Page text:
It’s quiet.  Ahhh, the peace.

Hang on.  You realize.  This is not a good sign.  Quiet is NEVER good.

You carefully get up from your barely-warmed-up seat and tiptoe towards the danger zone, creeping closer and closer like a stealth soldier. Peering ever so slightly into their room you see…

Fill in the blanks – but you know it’s not innocent.

For me it was the good old felt tip marker on the walls.  My daughter was three and she was the quiet but destructive type.  I don’t think she was intentionally evil but she had an inquisitive mind and so was very into cause-and-affect (ie.  If I put the marker here, it leaves a pretty squiggle there.  Oh, fun!).

I remember it explicitly.  I walked in not knowing whether to laugh, cry, yell or smack.  Whether to quickly capture the moment on my phone or immediately launch into scrubbing the wall within its life.

In this moment, it’s hard to know what to do.

This is the moment when we often throw out poorly thought out punishments, irrational words (perhaps screamed at the top of our lungs) and hurtful gestures.  Often we think back after the heat of the moment and think ‘I wish I handled that better’.  But which way, and how?

I often say that having a plan is better than no plan.  When I was presented with this moment I had started my ‘How to talk so kids listen’ journey but it was by no means fluent.  I needed backup.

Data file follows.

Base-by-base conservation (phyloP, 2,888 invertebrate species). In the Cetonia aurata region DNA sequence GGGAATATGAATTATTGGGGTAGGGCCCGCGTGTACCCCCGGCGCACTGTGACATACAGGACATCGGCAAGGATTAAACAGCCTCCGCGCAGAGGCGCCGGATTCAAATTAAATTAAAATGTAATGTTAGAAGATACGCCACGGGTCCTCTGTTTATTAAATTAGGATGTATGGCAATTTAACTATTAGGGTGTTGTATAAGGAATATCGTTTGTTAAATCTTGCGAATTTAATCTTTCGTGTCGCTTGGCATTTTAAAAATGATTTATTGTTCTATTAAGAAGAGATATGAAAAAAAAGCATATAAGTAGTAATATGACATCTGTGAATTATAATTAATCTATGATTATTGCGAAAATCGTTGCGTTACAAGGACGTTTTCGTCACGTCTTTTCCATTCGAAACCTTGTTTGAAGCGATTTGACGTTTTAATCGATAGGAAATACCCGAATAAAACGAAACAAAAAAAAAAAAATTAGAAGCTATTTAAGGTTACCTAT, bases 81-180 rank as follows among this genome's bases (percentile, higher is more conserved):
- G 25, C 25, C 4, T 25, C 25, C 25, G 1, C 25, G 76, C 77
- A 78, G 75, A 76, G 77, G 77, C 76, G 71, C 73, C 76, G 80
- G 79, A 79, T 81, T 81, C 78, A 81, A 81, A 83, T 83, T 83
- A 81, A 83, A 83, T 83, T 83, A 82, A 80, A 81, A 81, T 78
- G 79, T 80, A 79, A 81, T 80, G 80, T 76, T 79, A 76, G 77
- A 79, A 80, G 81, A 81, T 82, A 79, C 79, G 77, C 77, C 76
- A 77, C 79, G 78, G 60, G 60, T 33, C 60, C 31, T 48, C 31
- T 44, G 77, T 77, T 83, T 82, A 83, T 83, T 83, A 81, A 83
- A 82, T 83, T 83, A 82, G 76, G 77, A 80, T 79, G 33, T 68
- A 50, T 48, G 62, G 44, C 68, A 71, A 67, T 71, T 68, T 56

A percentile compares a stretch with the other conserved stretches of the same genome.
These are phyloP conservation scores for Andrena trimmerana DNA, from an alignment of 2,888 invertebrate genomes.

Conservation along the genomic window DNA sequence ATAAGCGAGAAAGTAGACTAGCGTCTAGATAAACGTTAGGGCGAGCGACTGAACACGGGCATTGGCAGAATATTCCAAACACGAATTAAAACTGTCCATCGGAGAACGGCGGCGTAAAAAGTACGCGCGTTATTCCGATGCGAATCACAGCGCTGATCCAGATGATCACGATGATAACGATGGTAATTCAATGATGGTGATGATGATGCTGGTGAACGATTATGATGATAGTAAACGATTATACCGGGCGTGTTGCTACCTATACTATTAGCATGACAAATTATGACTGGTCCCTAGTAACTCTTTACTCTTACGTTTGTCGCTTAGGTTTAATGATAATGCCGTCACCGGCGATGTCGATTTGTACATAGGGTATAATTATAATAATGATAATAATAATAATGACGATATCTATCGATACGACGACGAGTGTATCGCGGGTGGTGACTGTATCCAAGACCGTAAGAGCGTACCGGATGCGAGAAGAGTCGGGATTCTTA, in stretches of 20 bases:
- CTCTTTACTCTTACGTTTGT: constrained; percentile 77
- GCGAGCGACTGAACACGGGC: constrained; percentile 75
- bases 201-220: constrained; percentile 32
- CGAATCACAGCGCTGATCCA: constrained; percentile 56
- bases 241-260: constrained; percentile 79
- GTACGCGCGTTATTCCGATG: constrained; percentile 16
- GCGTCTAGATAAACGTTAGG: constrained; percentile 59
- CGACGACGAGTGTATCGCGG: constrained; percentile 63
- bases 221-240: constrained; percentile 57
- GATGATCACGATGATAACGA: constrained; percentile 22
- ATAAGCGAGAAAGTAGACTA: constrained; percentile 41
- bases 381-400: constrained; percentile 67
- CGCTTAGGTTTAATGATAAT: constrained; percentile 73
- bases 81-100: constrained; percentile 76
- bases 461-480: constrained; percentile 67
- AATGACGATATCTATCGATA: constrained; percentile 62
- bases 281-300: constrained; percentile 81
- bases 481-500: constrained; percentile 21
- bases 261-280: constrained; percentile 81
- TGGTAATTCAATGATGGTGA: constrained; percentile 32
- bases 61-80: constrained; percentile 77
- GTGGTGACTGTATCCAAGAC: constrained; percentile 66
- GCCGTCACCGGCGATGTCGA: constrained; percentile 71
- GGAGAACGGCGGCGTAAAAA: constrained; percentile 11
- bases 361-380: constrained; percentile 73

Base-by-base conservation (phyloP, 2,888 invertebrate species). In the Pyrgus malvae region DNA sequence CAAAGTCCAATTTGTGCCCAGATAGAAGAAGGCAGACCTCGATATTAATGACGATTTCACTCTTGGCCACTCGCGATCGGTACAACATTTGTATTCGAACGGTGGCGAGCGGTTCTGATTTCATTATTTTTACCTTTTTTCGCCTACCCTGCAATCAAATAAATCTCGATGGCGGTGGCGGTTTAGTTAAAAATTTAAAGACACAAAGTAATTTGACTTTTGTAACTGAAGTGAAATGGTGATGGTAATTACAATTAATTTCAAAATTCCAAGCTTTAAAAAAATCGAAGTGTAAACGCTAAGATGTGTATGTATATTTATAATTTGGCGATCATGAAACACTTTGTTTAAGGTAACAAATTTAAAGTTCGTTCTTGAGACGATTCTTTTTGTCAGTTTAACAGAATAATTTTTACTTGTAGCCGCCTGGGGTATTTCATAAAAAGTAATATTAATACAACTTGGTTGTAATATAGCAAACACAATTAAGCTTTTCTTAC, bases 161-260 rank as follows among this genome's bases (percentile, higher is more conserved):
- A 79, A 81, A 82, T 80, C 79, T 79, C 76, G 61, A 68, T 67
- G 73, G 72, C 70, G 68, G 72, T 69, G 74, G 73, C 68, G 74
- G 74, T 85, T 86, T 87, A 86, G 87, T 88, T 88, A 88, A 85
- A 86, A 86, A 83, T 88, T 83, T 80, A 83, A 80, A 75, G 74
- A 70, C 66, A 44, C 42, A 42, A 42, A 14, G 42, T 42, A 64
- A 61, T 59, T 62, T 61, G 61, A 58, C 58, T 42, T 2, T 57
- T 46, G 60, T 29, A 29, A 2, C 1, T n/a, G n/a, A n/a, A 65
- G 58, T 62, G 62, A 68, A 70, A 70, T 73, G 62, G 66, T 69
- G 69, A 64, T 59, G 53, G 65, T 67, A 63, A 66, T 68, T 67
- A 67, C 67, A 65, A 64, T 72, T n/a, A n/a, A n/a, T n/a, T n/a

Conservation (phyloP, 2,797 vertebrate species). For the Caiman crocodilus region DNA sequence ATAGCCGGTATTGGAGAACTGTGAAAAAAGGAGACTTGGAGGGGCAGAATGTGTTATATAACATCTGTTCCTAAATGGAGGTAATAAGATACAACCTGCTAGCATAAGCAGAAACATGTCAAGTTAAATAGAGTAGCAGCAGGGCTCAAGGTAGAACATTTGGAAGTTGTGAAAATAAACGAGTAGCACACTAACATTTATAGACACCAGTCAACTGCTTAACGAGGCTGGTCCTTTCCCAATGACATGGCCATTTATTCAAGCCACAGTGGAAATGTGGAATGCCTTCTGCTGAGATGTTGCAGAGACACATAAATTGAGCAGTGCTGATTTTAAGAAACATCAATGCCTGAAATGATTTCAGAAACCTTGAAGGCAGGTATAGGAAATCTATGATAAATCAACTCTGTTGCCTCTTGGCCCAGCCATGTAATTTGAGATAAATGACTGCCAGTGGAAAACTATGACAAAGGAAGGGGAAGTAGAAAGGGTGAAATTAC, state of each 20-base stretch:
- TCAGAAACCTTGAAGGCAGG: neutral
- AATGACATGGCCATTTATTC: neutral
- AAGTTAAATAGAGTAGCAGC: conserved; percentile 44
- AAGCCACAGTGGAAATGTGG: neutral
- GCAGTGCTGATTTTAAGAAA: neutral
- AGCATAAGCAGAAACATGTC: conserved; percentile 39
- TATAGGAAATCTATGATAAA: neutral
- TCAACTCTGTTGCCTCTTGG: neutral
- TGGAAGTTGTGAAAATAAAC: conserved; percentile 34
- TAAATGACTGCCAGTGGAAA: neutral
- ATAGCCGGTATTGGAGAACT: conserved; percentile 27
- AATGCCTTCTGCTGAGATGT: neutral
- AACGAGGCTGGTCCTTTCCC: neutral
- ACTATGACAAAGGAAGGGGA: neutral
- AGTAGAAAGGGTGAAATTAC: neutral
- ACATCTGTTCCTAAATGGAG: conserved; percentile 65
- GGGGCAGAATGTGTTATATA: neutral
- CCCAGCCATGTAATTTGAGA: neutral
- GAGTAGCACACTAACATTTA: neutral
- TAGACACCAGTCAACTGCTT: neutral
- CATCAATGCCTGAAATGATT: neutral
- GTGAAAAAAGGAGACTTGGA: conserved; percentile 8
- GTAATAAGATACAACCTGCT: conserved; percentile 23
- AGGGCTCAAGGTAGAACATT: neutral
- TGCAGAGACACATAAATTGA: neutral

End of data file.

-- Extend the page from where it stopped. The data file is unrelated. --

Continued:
I left the scene of the crime and headed to my pantry where I kept some ‘help!’ flashcards for moments just like these.  Conveniently this was also where I kept the lolly jar which also provided a calm down/time out sugar hit.

Rehearsing in my head, I marched back up the stairs, past the police tape – and was met with a ‘what’s going on?’ look from the culprit.  I’d also calmed down a lot and felt armed (whereas before I felt like my arms were up in the air).

“You’ve drawn on the walls!” I described.

“Paper is for drawing on – not walls!”  I gave information.

“You can fix this with a bucket of soapy water and a cloth” I suggested (actually more like demanded).

It worked.  She agreed. Maybe she was relieved I didn’t yell, smack or chastise.  Or maybe she realized she had made a mistake and wanted to make amends.  Either way, she scrubbed and scrubbed until those marks had almost disappeared.

Keeping your cool in situations like these is hard, especially if WE are tired, stressed or emotional about something else.  Our kids can make us rage like a bucking bull!  However, had I of taken away her toys or banned her from TV would she draw on the wall again?  Probably.  But actually spending that time scrubbing off the walls made her realize – ‘boy, this is hard work!’ And by giving information such as ‘paper is for drawing on’ it is stating an expectation for the future.

So, next time you are enjoying the silence and then realize there must be something going down – check yourself first.  Keep it cool and in control.  Go in armed…. and remember notes in the pantry never go astray – especially if there’s a lolly jar nearby.